Retirement processing delays can occur for many reasons. Some of these delays can be sourced to HR’s use of inefficient and incomplete retirement software systems and an inability to clearly and rapidly communicate retirement information to employees using the most up-to-date technology.
Retirement information includes a lot of paperwork and frequent communication. Using the latest technology, most of this paperwork can be completed electronically, and will be instantaneously transmitted between HR and the employee.
Processing an employee’s retirement application from the time it is submitted to the Human Resources (HR) office until the employee receives their interim and then full annuity payments can seem to take a long time. The Office of Personnel Management (OPM) usually begins interim payments within four weeks while an employee’s full annuity check may take as long as 90-120 days.
Employee and labor relations processes can be drastically different from one agency to the next. The workflows used and the reporting required will be different depending on the makeup of the HR department, the headcount of the agency, and the collective bargaining agreement with the employees.
Federal HR processes are unique in many ways from the private sector. Not only due to the sheer size of some agencies and the diversity of the different types and structures of organizations in government, but specific requirements that apply to employees and the hiring and management of those employees in the Federal Government.
Preparing a retirement calculation and application can be a time-consuming process involving several manual steps that can be inefficient for federal HR specialists. Technology can significantly improve on this, reducing the time it takes to complete an application, eliminating several sources of common errors, and improving communications between HR and employees.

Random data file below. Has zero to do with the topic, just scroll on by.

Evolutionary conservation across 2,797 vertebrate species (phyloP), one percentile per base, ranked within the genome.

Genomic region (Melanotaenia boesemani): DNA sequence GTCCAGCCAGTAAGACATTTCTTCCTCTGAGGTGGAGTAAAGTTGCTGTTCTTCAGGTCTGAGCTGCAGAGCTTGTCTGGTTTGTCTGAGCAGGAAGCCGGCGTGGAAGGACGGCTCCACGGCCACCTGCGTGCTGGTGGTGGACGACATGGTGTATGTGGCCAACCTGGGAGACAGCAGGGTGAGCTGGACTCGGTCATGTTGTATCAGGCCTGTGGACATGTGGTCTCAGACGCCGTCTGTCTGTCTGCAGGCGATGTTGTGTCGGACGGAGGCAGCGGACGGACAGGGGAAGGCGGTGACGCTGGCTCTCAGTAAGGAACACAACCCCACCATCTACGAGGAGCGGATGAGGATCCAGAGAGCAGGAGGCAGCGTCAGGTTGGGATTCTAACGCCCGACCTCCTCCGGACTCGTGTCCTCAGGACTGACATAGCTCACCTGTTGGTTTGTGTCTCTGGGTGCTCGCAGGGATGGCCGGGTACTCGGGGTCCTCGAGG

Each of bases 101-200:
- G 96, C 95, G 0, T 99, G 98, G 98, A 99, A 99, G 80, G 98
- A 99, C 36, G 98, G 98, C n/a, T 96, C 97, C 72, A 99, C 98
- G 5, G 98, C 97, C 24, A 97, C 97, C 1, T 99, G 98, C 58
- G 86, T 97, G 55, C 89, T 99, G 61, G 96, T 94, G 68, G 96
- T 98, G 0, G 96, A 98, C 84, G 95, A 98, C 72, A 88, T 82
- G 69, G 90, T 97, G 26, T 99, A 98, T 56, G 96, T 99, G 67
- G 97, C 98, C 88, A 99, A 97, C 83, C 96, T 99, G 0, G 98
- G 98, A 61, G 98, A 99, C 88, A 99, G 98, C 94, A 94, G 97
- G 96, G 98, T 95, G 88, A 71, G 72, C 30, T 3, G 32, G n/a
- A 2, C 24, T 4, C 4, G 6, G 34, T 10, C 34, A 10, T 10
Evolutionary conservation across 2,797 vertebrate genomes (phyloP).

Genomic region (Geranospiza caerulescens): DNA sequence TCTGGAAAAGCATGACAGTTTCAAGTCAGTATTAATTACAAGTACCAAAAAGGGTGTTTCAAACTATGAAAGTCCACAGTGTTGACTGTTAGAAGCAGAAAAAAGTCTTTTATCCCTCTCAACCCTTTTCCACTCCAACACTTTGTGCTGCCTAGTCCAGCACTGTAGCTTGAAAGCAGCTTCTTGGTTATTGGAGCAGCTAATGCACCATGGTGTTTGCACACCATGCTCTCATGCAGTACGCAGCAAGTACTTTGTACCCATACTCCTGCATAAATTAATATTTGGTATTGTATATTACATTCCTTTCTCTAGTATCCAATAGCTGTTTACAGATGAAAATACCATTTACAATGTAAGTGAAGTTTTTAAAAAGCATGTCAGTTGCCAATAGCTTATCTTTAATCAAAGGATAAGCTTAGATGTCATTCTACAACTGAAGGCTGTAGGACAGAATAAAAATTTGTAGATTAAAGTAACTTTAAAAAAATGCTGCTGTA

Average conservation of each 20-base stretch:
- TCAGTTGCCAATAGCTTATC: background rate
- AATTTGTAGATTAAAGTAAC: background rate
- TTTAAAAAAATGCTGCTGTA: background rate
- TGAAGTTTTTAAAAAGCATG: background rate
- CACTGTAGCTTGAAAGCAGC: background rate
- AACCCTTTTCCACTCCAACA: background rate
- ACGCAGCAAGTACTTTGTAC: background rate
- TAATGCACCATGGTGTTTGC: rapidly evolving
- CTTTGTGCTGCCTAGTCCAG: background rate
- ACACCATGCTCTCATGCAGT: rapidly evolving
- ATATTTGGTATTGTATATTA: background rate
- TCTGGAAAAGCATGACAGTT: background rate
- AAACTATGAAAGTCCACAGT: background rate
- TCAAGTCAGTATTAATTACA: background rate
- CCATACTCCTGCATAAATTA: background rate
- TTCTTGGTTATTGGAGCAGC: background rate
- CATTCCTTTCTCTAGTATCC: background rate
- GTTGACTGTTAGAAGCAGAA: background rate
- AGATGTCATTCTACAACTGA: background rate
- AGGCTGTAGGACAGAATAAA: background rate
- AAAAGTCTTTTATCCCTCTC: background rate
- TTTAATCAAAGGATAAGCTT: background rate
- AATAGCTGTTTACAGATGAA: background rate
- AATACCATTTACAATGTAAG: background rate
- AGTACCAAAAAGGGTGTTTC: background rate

There are more people eligible and preparing for retirement in the Federal Government than at any time in history. While the recent retirement numbers have remained relatively stable year over year, more than a whopping 30% of federal employees are currently eligible for retirement.
Performance management has become a topic of much conversation in the Federal Government under the current administration. In the early months of the Trump administration, OMB-17-22 provided new guidelines designed to streamline these operations and improve overall efficiency in agencies.
With more than two million full-time employees, the Federal Government is the nation’s largest employer, and even divided into dozens of agencies and organizations, there are substantial, and often unique needs in managing such a large and diverse workforce.
There are established minimum guidelines for federal agencies selecting new performance management software. Laid out by the Office of Personnel Management’s (OPM) HR Line of Business (HR-LOB), these requirements carefully define the baseline of what agencies will need in 72 requirements.